Tuesday, October 26, 2010

Time to End the Ethanol Rip-Off

By Alan Caruba

Psst! Want to avoid $25-to-$30 billion in new deficit spending over the next five years? You do? Okay, then email, fax or call your congressman and tell him you want to let the 45 cents-per-gallon Volumetric Ethanol Tax Credit (VEETC) expire on December 31, 2010.

In the same way you want Congress to extend the Bush tax cuts that are due to expire the same day, letting the VEETC expire will end a subsidy to ethanol producers. It is the only way they can stay in business. It is a hidden tax we pay every time we fill up our gas tank and it is one that deprives us of the full value of pure gasoline.

When Republicans take control of the House and possibly the Senate as well, they will have not just an opportunity, but a mandate to end support for ethanol and biodiesel, two of the worst ideas ever foisted on drivers.

Need it be said that the ethanol scam began with former President Jimmy Carter? He also thought that solar and wind power was a great idea. Ethanol, though, is particularly pernicious because, simply put, it is corrosive to engines. It takes a bite out of every driver’s wallet every time they fill up with a federally required ethanol-gasoline mixture, and it actually reduces the mileage you will get from every gallon.

As a recent issue of Business Week magazine points out “Today the U.S. offers a 45 cent per gallon tax credit to refiners that blend ethanol with gasoline. The government also requires gasoline makers to use a steadily increasing amount of the additive, and it imposes an import tariff to deter foreign competition.”

If you wonder why such stupidity is permitted, Business Week points out that it is a $27 billion industry today. Last year the tax credit was worth more than $4.7 billion.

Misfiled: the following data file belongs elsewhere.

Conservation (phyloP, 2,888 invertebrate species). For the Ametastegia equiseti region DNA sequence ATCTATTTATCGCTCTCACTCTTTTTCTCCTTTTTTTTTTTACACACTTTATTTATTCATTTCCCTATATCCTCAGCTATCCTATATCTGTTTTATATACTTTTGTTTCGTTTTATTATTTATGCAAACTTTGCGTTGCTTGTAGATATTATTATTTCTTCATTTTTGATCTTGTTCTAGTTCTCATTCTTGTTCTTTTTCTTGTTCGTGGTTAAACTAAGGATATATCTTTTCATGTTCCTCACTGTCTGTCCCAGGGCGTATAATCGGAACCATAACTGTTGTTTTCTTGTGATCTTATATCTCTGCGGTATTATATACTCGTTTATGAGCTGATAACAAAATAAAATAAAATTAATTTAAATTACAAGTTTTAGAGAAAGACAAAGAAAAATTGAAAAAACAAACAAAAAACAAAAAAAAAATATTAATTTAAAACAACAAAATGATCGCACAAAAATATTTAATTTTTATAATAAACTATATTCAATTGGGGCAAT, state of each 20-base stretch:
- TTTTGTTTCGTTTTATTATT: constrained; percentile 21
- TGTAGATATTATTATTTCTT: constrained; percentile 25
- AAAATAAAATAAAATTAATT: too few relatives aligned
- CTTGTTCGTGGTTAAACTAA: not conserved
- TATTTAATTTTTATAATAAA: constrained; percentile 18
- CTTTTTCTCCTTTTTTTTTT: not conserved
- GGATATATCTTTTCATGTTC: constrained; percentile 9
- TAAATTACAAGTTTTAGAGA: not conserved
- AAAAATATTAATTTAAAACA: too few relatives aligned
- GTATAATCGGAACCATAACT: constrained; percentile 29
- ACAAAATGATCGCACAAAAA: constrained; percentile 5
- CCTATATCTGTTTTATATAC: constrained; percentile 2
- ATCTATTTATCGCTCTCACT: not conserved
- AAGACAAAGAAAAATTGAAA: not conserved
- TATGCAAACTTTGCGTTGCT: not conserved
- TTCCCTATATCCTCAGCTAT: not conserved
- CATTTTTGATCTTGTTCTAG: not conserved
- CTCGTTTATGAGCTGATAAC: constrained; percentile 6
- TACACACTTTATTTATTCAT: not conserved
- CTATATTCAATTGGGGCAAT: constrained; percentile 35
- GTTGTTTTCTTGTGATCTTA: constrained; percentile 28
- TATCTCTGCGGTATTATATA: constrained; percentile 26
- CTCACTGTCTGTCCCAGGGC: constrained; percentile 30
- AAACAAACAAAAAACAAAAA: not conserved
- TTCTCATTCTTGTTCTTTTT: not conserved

If the tax credit for ethanol expires on December 31 along with a protective tariff consumers will cease being ripped off. When the $1-a-gallon incentive for biodiesel expired at the end of last year, so did the niche industry making it.

Ethanol is made from corn and biodiesel is made from soy beans. The farmers growing these crops will cry bloody murder, but there is a global market for them so they won’t be selling the farm any time soon. Instead, the cost of the countless food products made in whole or part from corn and soy beans will likely decrease, along with the cost of feed, mostly corn, for livestock.

The battle over ethanol pits its producers and corn farmers, along with the U.S. Agriculture Department against an unusual coalition of environmental groups and cattle ranchers. The former have come to question the alleged benefits of ethanol and the latter have always opposed the way the government’s ethanol mandate forces up the cost of feed corn.

Applauding from the sidelines will be the major U.S. auto manufacturers that worry ethanol will corrode engines that are not designed to handle the stronger blend. Take away ethanol and the cost of an auto will be reduced.

The ethanol tax incentives are just one part of the appalling failure of bad environmental ideas and policies that Americans have had to suffer since the days of Jimmy Carter.

All those “Green jobs” and Green energy projects Obama promised as he rolled out his economic stimulus plan just over a year ago have proven to be a boon…for China! The Department of Energy estimated that 82,000 jobs were created, but government job creation estimates are notoriously wrong. Meanwhile, DOE acknowledged that eighty percent of some Green programs, including $2.3 billion of manufacturing credits, went to foreign firms in China, South Korea, and Spain!

About the only “good” news is that only some $20 billion in stimulus funds have been spent.

Americans are slowly realizing they have been robbed at the gas station courtesy of the U.S. government and that their tax dollars are being shipped overseas to purchase wind turbines and solar panels that, together, produce barely three percent of the electricity used daily.

The problem is that the Greens and the U.S. government have kept Americans in the dark for a very long time regarding all these squirrelly “solutions” they have come up with to save the world from “global warming” (ain’t happening) and dependence on foreign oil (they won’t stop selling it to us and we have virtually stopped drilling here).

The sins are many, the jobs for Americans are few these days, the borrowing continues unabated, government spending is obscene, and, next year, you will not be permitted to purchase a 100-watt incandescent light bulb.

© Alan Caruba, 2010